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Group A Streptococci

Group A beta-hemolytic streptococcus (GAS, S. pyogenes) is responsible for up to 30% of cases of acute pharyngitis. The clinical features of pharyngitis caused by group A strep include purulent exudate, fever, and anterior cervical adenopathy. Beta-hemolytic streptococci groups C & G can cause pharyngitis with symptoms and signs that are indisitinguishable from group A strep infections, but are more commonly found in adolescents and young adults.

The mainstay of diagnosis for group A strep pharyngitis is rapid antigen testing of throat swabs. The obvious advantage of rapid antigen testing is the immediate availability of results and the ability to perform testing in the clinic setting. However, a major disadvantage of these tests is less than optimal sensitivity, so that culture back-up of negative tests is essential. Culture is also necessary to identify the presence of group C or G streptococci, which are not detected by rapid antigen tests. Unfortunately, final culture results are generally not available until 24-48 hours after specimen collection.

The American Academy of Pediatrics recommends that all negative rapid antigen assays in children be followed by culture confirmation. This additional step is less important in adults due to the lower incidence of GAS pharyngitis and decreased risk of serious complications such as acute rheumatic fever and acute glomerulonephritis.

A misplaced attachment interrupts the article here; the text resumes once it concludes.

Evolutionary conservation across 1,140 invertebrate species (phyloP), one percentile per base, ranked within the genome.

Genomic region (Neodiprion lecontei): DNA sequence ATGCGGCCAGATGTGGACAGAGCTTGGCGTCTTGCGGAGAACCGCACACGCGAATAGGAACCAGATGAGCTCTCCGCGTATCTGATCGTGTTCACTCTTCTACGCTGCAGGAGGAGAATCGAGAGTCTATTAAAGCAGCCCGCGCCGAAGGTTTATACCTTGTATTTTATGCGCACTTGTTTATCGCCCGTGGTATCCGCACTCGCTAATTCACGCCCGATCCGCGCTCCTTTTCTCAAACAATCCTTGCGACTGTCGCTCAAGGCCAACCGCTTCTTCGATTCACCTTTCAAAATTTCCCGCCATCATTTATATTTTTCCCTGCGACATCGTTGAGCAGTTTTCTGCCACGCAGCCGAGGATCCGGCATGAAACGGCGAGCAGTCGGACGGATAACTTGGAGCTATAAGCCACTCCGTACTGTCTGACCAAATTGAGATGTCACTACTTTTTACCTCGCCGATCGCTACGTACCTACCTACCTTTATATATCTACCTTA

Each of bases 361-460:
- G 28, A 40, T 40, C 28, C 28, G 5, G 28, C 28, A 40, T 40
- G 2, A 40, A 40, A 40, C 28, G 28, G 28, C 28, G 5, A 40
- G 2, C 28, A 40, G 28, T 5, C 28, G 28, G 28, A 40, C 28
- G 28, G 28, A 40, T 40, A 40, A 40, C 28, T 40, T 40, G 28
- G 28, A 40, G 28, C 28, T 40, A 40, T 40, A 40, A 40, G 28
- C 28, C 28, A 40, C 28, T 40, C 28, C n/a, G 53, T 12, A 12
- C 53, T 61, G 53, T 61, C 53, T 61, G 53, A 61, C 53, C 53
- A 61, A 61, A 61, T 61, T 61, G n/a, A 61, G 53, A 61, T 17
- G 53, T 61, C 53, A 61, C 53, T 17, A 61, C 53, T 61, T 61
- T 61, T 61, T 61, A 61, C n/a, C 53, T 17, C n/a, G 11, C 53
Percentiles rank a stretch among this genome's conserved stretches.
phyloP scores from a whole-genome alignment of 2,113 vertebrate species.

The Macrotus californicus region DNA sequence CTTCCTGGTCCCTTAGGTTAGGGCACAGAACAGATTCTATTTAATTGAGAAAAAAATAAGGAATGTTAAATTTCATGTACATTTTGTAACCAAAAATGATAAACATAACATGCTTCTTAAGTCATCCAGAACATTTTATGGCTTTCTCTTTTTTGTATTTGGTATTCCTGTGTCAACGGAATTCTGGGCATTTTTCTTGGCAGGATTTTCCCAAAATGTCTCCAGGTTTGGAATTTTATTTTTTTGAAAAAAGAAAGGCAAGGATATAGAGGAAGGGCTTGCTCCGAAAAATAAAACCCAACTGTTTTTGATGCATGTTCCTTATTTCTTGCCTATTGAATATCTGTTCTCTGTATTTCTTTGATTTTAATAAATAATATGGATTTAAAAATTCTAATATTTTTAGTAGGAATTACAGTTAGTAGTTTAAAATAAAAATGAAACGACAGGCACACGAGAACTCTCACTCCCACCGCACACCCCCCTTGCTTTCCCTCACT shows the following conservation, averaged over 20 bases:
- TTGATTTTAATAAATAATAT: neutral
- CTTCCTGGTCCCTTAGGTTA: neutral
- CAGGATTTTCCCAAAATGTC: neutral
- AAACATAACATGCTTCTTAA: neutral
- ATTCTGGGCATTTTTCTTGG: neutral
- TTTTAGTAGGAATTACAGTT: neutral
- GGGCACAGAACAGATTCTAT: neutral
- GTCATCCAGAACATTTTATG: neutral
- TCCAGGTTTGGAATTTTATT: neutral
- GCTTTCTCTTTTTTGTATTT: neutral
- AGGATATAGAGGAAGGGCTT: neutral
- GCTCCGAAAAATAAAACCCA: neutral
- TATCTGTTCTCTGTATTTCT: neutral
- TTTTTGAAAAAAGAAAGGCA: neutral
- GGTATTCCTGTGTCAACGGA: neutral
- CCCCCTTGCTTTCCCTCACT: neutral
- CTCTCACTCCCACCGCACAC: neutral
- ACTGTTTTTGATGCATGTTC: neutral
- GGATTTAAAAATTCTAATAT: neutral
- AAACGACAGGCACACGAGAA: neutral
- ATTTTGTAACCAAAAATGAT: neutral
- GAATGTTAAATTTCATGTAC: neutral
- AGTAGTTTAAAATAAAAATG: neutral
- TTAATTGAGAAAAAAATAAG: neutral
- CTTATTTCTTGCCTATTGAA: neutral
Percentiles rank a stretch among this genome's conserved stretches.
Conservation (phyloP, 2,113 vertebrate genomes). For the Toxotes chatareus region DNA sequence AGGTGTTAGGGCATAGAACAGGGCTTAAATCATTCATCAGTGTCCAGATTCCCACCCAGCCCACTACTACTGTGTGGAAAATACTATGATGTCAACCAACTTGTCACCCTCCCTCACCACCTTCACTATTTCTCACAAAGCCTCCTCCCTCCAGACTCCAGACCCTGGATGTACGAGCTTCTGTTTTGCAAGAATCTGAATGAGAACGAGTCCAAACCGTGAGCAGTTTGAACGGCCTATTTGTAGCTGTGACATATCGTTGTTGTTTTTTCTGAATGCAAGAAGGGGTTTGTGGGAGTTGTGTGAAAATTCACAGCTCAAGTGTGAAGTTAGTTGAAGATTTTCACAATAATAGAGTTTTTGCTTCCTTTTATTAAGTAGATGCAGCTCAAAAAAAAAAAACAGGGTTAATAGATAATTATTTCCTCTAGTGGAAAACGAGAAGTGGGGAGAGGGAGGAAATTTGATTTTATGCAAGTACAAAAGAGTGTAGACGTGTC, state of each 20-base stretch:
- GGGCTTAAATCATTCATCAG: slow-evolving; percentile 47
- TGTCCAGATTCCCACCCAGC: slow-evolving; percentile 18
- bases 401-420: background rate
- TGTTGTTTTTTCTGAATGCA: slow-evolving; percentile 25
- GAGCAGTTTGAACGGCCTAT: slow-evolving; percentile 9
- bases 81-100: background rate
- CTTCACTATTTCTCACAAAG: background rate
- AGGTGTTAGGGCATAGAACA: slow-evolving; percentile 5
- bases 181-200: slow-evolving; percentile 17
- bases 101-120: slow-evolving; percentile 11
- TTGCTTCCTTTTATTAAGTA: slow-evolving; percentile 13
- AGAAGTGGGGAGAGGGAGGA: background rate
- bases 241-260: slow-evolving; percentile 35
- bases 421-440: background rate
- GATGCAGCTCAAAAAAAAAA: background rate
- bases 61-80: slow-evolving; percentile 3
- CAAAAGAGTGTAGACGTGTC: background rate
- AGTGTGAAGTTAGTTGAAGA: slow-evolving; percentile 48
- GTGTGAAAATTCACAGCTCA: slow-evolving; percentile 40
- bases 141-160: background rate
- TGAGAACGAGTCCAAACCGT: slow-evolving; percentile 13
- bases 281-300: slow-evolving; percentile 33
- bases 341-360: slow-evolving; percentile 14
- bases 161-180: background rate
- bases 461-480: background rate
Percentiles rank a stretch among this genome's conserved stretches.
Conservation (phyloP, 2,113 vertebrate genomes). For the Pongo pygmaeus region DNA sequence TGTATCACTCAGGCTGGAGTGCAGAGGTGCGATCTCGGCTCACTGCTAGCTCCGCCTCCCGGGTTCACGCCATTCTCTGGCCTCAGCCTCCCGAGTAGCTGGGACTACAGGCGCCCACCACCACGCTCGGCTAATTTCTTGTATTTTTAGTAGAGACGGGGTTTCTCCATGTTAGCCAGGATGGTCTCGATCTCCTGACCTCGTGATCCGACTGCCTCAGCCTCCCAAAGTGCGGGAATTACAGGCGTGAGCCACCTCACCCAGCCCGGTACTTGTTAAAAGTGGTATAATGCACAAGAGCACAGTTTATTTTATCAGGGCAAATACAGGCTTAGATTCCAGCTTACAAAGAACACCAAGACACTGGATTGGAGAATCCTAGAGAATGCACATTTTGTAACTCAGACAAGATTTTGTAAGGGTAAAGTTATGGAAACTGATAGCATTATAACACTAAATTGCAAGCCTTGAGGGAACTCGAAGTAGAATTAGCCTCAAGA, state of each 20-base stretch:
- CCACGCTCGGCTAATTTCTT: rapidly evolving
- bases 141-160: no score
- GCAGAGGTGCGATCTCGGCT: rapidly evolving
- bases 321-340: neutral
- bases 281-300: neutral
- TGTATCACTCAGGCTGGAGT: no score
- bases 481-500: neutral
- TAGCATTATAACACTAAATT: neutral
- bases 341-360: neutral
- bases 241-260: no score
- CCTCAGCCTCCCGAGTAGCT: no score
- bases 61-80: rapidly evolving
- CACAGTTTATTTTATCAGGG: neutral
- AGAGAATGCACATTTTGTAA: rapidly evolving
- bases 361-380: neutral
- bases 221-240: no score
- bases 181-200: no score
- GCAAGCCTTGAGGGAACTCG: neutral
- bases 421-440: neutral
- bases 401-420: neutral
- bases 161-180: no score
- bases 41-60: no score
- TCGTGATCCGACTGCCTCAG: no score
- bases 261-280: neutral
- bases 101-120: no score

When obtaining samples for both rapid antigen assays and culture, two pharyngeal swabs should be obtained: one for each test. If only one swab is submitted, the culture plates should be inoculated first.

Several approaches can be used to identify GAS in throat cultures. The initial isolation media is sheep blood agar and/or a selective streptococcal media that contains trimethoprim-sulfamethoxazole. After 24 to 48 hours incubation, S. pyogenes colonies on blood agar are 1-2 mm in diameter, grayish white, transparent, circular, convex, mat or glossy and surrounded by a zone of hemolysis. These colonies can be further identified by performing a catalase test and gram stain. Beta-hemolytic, catalase negative, gram positive cocci in pairs or chains can be further confirmed as GAS by using the PYR, latex agglutination or DNA probe tests. These tests allow differentiation of GAS from oral flora and other causes of bacterial pharyngitis.

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